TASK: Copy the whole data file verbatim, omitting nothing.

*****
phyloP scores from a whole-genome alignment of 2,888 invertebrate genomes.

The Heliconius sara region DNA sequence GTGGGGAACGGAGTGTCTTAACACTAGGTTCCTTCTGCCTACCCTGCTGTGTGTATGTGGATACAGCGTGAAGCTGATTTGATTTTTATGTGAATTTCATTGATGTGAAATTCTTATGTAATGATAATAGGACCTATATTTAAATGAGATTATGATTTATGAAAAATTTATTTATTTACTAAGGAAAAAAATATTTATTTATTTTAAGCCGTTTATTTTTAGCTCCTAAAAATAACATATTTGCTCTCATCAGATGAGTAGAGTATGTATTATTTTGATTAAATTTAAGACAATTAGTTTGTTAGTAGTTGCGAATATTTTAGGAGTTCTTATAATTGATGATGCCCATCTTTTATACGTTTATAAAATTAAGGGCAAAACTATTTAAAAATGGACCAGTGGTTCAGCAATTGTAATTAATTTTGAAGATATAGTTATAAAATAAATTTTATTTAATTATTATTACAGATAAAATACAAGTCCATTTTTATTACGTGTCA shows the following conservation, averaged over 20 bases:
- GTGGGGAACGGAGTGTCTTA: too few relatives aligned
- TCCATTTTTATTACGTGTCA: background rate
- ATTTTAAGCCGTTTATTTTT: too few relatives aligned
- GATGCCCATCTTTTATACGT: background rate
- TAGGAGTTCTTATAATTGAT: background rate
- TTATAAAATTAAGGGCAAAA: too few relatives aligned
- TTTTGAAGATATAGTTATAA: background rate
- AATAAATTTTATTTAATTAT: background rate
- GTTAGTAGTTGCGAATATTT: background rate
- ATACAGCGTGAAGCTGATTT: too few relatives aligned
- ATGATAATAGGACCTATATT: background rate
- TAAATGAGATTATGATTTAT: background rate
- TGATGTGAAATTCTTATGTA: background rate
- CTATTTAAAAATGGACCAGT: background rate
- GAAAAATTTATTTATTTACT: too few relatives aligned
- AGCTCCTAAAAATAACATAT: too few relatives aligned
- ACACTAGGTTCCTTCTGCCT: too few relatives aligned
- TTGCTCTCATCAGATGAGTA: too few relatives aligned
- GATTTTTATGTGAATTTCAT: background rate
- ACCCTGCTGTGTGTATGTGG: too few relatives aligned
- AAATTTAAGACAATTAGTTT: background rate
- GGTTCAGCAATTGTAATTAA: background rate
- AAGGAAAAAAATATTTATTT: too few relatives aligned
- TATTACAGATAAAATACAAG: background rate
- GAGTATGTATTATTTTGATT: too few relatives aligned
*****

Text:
phyloP scores from a whole-genome alignment of 2,888 invertebrate genomes.

The Heliconius sara region DNA sequence GTGGGGAACGGAGTGTCTTAACACTAGGTTCCTTCTGCCTACCCTGCTGTGTGTATGTGGATACAGCGTGAAGCTGATTTGATTTTTATGTGAATTTCATTGATGTGAAATTCTTATGTAATGATAATAGGACCTATATTTAAATGAGATTATGATTTATGAAAAATTTATTTATTTACTAAGGAAAAAAATATTTATTTATTTTAAGCCGTTTATTTTTAGCTCCTAAAAATAACATATTTGCTCTCATCAGATGAGTAGAGTATGTATTATTTTGATTAAATTTAAGACAATTAGTTTGTTAGTAGTTGCGAATATTTTAGGAGTTCTTATAATTGATGATGCCCATCTTTTATACGTTTATAAAATTAAGGGCAAAACTATTTAAAAATGGACCAGTGGTTCAGCAATTGTAATTAATTTTGAAGATATAGTTATAAAATAAATTTTATTTAATTATTATTACAGATAAAATACAAGTCCATTTTTATTACGTGTCA shows the following conservation, averaged over 20 bases:
- GTGGGGAACGGAGTGTCTTA: too few relatives aligned
- TCCATTTTTATTACGTGTCA: background rate
- ATTTTAAGCCGTTTATTTTT: too few relatives aligned
- GATGCCCATCTTTTATACGT: background rate
- TAGGAGTTCTTATAATTGAT: background rate
- TTATAAAATTAAGGGCAAAA: too few relatives aligned
- TTTTGAAGATATAGTTATAA: background rate
- AATAAATTTTATTTAATTAT: background rate
- GTTAGTAGTTGCGAATATTT: background rate
- ATACAGCGTGAAGCTGATTT: too few relatives aligned
- ATGATAATAGGACCTATATT: background rate
- TAAATGAGATTATGATTTAT: background rate
- TGATGTGAAATTCTTATGTA: background rate
- CTATTTAAAAATGGACCAGT: background rate
- GAAAAATTTATTTATTTACT: too few relatives aligned
- AGCTCCTAAAAATAACATAT: too few relatives aligned
- ACACTAGGTTCCTTCTGCCT: too few relatives aligned
- TTGCTCTCATCAGATGAGTA: too few relatives aligned
- GATTTTTATGTGAATTTCAT: background rate
- ACCCTGCTGTGTGTATGTGG: too few relatives aligned
- AAATTTAAGACAATTAGTTT: background rate
- GGTTCAGCAATTGTAATTAA: background rate
- AAGGAAAAAAATATTTATTT: too few relatives aligned
- TATTACAGATAAAATACAAG: background rate
- GAGTATGTATTATTTTGATT: too few relatives aligned